There is nothing “light,” however, about a J Street endorsement, when it comes to support for Israel. Specifically, the J Street site explains: “To be eligible for JStreetPAC endorsement, a political candidate must demonstrate that they support a two-state solution to the Israeli-Palestinian conflict, active US leadership to help end the conflict, the special relationship between the US and Israel, continued aid to the Palestinian Authority and opposition to the Boycott/Divestment/Sanction movement.” As well as:
“One of our core principles for our endorsements is that the candidates support aid to Israel.”
Nor are J Street’s endorsements given “lightly,” but rather, as the site explains, are the result of interviews over a couple of weeks with the candidate, and a subsequent vetting, based on their answers.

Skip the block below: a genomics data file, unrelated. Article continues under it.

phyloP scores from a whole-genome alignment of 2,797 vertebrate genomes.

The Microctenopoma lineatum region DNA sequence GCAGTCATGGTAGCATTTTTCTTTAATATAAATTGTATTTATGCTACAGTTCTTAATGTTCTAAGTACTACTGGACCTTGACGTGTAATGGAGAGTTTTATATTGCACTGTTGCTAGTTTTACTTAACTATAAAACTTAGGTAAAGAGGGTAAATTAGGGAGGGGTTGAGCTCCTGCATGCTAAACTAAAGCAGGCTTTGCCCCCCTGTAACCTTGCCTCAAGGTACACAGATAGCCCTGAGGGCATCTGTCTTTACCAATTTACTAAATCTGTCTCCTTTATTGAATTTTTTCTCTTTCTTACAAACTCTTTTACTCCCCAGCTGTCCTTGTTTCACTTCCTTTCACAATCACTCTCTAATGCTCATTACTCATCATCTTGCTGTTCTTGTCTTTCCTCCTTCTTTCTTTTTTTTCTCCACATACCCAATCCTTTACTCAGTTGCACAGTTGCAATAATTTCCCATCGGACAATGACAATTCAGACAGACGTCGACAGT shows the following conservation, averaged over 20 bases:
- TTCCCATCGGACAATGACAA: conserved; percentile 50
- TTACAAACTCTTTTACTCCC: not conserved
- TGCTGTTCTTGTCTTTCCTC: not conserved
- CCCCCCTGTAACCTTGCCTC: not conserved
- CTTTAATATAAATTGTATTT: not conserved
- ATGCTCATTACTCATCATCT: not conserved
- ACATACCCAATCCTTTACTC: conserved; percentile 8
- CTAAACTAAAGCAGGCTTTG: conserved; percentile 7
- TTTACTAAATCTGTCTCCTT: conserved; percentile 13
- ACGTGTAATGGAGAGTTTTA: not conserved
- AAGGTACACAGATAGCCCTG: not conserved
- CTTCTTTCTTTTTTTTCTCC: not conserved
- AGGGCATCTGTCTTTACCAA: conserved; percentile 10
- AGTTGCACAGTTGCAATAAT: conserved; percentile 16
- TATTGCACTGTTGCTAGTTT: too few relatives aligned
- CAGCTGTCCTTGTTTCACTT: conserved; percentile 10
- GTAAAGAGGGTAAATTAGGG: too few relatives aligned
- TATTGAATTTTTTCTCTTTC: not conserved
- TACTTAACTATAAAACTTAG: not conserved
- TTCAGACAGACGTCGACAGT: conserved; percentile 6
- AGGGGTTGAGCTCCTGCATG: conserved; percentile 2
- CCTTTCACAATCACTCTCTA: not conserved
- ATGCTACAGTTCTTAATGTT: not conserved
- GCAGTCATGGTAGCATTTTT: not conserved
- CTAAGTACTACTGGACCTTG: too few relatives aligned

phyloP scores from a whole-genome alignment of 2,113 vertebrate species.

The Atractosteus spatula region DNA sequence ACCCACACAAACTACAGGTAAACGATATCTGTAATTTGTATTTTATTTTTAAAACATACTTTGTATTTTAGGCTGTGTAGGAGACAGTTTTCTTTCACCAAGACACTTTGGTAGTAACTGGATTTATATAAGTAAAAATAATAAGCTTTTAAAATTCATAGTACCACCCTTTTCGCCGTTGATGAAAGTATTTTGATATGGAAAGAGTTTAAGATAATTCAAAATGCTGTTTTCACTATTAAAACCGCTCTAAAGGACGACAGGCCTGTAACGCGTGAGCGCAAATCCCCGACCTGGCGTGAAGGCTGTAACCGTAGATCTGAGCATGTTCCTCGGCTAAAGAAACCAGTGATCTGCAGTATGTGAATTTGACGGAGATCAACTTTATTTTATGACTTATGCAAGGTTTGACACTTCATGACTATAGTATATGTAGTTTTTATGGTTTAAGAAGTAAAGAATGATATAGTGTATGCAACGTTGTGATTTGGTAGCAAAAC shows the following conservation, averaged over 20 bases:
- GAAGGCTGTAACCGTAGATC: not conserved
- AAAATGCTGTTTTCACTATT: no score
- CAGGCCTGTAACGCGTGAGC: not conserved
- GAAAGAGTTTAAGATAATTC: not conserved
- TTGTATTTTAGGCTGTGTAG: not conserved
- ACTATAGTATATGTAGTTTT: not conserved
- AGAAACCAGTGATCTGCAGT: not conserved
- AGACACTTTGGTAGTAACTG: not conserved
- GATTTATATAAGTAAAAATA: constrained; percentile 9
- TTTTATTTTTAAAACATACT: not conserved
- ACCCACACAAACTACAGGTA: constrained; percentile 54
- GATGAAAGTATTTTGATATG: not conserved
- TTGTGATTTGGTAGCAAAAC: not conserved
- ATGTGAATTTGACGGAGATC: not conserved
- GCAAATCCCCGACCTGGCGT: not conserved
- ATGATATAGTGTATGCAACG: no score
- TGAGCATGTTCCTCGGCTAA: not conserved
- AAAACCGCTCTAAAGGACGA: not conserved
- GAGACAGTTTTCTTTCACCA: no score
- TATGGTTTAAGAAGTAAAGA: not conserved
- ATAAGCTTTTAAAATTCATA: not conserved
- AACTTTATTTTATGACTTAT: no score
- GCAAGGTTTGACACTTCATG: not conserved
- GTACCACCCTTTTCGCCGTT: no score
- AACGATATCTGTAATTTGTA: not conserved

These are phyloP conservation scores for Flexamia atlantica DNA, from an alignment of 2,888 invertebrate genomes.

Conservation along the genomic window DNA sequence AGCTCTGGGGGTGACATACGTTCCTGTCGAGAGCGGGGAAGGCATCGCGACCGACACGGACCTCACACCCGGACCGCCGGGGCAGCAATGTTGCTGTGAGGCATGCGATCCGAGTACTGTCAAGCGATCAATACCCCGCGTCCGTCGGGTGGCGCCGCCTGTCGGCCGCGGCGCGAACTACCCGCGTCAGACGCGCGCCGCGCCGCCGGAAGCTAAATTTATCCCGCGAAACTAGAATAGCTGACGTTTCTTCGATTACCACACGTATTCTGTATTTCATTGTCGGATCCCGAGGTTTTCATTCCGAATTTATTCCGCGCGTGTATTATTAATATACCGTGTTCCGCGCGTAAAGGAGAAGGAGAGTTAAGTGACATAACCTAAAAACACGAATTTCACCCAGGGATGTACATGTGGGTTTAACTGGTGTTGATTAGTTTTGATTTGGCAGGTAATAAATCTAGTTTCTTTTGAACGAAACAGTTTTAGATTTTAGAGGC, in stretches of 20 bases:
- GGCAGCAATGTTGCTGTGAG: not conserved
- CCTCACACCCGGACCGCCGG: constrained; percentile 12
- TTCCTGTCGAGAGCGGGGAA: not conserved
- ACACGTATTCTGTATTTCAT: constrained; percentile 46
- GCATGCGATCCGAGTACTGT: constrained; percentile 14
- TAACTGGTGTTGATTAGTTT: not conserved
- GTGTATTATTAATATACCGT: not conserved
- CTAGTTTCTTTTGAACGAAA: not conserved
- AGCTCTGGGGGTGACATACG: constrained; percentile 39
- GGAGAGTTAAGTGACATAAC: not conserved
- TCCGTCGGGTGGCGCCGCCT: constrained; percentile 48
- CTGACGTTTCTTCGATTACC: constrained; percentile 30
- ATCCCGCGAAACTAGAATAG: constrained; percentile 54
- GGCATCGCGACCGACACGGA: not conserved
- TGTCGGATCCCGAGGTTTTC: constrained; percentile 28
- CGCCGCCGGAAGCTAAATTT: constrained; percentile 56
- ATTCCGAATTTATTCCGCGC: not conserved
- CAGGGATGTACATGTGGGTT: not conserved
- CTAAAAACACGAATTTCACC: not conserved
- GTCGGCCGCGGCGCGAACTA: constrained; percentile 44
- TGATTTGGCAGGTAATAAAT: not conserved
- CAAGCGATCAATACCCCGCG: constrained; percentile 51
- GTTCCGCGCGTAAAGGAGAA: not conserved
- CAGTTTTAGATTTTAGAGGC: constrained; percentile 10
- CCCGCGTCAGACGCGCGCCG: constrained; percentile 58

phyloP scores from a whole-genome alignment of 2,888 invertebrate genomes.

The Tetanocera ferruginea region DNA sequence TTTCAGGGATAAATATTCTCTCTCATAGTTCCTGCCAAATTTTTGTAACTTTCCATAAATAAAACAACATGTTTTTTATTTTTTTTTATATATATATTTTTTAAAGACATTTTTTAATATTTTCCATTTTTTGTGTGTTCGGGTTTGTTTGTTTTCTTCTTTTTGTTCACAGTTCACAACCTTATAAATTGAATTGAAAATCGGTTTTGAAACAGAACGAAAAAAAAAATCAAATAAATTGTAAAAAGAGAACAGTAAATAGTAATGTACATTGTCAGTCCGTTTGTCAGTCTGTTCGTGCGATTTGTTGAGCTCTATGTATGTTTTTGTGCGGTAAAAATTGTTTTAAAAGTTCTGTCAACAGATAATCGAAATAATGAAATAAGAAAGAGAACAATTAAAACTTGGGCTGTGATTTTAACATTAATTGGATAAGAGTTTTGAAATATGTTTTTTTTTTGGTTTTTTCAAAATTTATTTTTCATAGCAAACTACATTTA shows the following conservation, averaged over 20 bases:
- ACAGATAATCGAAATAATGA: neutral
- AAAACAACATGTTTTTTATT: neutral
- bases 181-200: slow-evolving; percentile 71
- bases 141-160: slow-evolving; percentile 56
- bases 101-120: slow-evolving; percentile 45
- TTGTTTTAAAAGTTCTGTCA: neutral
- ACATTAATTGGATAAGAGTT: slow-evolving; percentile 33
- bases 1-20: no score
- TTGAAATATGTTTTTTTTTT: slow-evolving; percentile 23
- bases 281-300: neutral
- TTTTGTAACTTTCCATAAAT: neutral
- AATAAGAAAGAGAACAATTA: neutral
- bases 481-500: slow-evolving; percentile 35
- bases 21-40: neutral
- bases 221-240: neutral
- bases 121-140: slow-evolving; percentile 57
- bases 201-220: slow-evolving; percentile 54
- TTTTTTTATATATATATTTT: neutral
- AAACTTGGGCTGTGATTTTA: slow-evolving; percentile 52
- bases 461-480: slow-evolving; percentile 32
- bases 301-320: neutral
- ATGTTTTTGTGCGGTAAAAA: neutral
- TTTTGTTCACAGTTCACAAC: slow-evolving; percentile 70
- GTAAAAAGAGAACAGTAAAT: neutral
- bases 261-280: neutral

Which should make one think twice before applauding J Street endorsed “progressive” (except for Palestine) politicians such as WA Congresswoman Pramila Jayapal, who is not only a J Street endorsee, but actually went on a J Street sponsored trip to Israel. That trip coincided with Israel’s assault on unarmed civilians during the Great Return March, and upon her return, Jayapal co-issued a statement calling upon Palestinians to “show restraint.” In an earlier OpEd, I pondered how exactly Jayapal expects Palestinians to exercise restraints, as they protest the violation of their human rights. Should we bleed less profusely when shot at by snipers with high-powered rifles, I wondered, or maybe we should wait another seventy years before demanding justice? And does Jayapal have any suggestions on how Palestinians can exercise more “restraint” in demanding their human rights than through the BDS call—a call for non-violent, civilian, grassroots, non-cooperation with the oppressor, the illegal occupier, a state that recently enshrined apartheid as one of its Basic Laws? Yet Jayapal has been described by House Minority leader Nancy Pelosi as “a rising star in the Democratic Caucus,” in a sobering reminder of where the Democratic Party still stands.